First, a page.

Today's Paper Obits Today's Photos Northwest Profiles NWA EDITORIAL: The enforcers Best of Northwest Arkansas Crime Puzzles
ADVERTISEMENT
ADVERTISEMENT
story.lead_photo.caption The “trace” percentages in the writer’s genetic ancestry makeup, according to Ancestry.com results - Photo by Helaine Williams

Anyone who sees me would not mistake me for being anything other than black. My medium-to-dark skin and (thinning) kinky hair are visual proof.

Photo by Helaine Williams
A certificate of ancestry from africanancestry.com

But I knew that underneath that overall racial designation were other stories to be told about my heritage ... stories that manifested in the form of several longtime family rumors.

One rumor was that rather than having just the usual west African in our ancestry, there was some east African mixed in. My late uncle Tim, my mother's brother and the family historian and scholar, was convinced of our east African roots, citing the relatively thin noses in the family. Meanwhile, my late aunt Ernestine, my mother's sister, spoke of rumors that there was Irish, or possibly Scottish, in us. There was the usual claim of American Indian heritage.

To find out the truth (or untruth) of some of these rumors, I turned to the DNA kit offered by Ancestry.com, which would reveal to me my ethnicity percentage estimates, and AfricanAncestry.com, whose MatriClan test kit would reveal the African ethnic group from which I'm descended through my mother.

The Ancestry.com kit came boxed, with instructions to activate it online via a code on the collection tube, then fill up said tube with saliva via an attached funnel. I was to then replace the funnel with a cap filled with a blue DNA stabilizing solution, shake the tube for at least five seconds, put it into the provided collection bag, put the bag in a prepaid mailing box, and send it off. The African Ancestry kit was a lot simpler: an instruction book and two plastic wrappers, each with three Q- tip-like swabs to use on the inside of my cheek, then place in small white paper envelopes. That, along with a form, was to be returned in a larger prepaid envelope. Both tests promised results in about eight weeks. I sent both samples off in May. On June 26, I got an email from Ancestry.com containing a link to see my results.

First, I was shown a summary, complete with a color-coded pie chart, of my ethnicity estimates (Ancestry.com also provides a history for each country or region included in the results): 31 percent Cameroon/Congo; 26 percent Ivory Coast/Ghana; 13 percent Nigeria; then, "12 more regions."

A page bearing my full ethnicity estimate showed I was approximately 87 percent of African descent; 10 percent European; and the rest, traces of other regions. About 6 percent of my African heritage comes from "Africa Southeastern Bantu"; another 6 percent from Benin/Togo. A color-coded map of Africa showed all these regions, which were pretty much in a row until Congo ... then blossomed out to include just about all of the southern third of the continent, including the east African countries of Kenya and Tanzania. It appeared that Uncle Tim was onto something.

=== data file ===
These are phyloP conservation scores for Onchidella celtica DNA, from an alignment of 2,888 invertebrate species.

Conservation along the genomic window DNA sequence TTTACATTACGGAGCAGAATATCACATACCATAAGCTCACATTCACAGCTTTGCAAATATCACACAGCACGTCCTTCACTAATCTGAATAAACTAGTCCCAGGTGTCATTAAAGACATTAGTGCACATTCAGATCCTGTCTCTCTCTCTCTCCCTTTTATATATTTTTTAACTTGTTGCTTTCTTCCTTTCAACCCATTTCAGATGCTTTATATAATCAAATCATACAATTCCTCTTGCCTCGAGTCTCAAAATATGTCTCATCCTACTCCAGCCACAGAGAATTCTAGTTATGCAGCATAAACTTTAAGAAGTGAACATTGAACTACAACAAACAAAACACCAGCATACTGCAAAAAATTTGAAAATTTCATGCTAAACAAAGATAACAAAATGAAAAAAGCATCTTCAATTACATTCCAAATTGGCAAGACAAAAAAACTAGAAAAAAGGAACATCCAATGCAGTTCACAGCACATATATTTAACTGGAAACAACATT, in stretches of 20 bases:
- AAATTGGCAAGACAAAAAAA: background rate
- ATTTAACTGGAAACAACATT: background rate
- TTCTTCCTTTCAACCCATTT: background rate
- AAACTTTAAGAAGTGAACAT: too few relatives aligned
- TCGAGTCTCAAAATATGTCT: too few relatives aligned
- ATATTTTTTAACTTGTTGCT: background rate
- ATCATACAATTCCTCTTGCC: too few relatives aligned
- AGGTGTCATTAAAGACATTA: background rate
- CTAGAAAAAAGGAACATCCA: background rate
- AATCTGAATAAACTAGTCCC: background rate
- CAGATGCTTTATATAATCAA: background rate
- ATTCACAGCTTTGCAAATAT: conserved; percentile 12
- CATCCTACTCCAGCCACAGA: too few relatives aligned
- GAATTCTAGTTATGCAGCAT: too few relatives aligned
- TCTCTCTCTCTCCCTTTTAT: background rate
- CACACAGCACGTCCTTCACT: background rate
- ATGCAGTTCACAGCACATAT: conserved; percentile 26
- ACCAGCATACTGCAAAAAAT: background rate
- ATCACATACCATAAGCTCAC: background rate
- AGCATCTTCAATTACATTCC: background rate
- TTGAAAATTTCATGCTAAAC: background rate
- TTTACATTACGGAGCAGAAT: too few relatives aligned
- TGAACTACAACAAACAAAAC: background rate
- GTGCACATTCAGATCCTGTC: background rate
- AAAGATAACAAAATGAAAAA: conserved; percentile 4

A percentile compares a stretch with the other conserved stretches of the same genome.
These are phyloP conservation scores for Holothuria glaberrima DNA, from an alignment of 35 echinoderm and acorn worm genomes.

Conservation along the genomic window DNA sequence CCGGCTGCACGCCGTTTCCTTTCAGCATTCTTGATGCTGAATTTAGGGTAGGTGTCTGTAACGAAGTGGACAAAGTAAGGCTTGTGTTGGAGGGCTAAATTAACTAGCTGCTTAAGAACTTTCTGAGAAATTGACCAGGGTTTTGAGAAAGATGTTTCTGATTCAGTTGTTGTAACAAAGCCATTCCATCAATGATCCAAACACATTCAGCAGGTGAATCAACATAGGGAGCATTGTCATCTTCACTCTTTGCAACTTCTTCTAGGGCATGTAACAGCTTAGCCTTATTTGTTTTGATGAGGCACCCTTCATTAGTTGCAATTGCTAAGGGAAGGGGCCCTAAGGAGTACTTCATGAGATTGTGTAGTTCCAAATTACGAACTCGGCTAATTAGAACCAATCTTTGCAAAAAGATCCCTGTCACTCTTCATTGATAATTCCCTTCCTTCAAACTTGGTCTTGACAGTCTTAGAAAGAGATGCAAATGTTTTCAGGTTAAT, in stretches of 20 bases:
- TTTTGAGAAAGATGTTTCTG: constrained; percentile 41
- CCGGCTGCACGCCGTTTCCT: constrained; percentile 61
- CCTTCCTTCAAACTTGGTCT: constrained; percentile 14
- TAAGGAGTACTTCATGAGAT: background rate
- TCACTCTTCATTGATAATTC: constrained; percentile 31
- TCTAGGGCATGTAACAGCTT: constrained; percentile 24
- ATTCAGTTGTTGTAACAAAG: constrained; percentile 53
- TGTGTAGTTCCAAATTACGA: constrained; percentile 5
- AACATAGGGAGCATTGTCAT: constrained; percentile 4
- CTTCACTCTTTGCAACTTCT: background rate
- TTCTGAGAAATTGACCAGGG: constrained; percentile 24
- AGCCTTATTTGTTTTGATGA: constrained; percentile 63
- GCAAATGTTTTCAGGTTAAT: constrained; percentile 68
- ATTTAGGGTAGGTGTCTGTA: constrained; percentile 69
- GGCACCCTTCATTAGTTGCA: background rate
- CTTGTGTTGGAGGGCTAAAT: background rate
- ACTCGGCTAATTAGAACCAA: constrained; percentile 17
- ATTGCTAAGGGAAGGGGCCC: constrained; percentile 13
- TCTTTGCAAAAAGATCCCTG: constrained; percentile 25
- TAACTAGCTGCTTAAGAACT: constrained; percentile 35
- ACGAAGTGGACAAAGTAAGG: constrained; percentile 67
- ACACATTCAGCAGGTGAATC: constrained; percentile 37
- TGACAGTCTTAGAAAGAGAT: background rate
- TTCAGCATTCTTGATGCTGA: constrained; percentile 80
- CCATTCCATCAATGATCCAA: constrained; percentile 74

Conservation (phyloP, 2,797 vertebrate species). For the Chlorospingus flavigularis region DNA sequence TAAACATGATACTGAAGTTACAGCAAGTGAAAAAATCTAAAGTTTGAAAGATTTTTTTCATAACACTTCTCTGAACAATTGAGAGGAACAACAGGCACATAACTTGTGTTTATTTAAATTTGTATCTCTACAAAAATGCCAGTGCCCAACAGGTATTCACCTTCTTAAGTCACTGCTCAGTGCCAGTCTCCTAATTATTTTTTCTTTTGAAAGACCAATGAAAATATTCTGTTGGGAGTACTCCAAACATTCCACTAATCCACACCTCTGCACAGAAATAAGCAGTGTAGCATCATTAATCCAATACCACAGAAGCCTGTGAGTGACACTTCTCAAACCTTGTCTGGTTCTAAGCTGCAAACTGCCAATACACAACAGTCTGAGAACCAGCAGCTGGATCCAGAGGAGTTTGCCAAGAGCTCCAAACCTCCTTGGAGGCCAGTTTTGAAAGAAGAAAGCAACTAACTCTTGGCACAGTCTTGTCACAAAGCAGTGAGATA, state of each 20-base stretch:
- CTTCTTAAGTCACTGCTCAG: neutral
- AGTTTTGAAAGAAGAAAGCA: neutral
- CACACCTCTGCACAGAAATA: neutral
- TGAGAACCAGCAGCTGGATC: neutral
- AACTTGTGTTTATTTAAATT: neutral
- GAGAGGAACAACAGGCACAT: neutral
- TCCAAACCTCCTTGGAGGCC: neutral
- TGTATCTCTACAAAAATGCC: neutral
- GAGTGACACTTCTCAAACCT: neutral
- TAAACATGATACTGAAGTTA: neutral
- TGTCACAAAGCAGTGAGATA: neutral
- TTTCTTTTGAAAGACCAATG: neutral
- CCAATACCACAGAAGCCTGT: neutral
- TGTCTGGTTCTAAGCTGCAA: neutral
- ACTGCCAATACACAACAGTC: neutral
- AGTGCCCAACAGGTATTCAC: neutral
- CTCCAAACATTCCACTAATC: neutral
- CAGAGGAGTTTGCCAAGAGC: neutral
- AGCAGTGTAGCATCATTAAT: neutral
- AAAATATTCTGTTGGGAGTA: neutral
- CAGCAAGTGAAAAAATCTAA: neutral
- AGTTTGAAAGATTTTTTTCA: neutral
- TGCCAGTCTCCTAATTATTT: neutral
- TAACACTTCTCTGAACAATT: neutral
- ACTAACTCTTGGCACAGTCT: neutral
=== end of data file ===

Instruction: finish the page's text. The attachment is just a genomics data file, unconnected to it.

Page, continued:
Another rumor that bore out was that of having Irish heritage ... 6 percent. I did have American Indian ancestry, but it showed up only by a single percent.

This test made me all the more curious to see what African ethnic groups I might be descended from. I looked forward to a partial answer from African Ancestry.

The results from that company arrived July 21 in a large manila envelope. My maternal ancestry had been traced back to the Mandinka people of Senegal. Included with my result letter (which itself included a DNA results chart) was a Certificate of Ancestry.

The Mandinkas were highlighted in Alex Haley's Roots, the miniseries whose remake aired earlier this summer. According to online history, the Mandinkas, who were spread out in a handful of countries, were originally from Mali and had founded a west African empire. Today, most Mandinkas live in family compounds or villages led by a chief and council of elders.

I noted with interest that among them, education is traditionally conveyed via oral history and songs. I thought of my late mother, who could have made money with her storytelling skills. And I smiled as I thought of my own occupation as a journalist. Like her, I was carrying on the tradition of my ancestors ... but via the written word.

The DNA tests gave me answers, but they opened up a lot more questions -- questions I know will have to be answered through traditional research -- as well as the help of my father or brother in taking AfricanAncestry.com's PatriClan (paternal) test. I look forward to meeting the challenge.

-- Helaine R. Williams

Style on 08/21/2016

Print Headline: Kits unravel clues to ethnic heritage

Sponsor Content

Comments

ADVERTISEMENT
ADVERTISEMENT
ADVERTISEMENT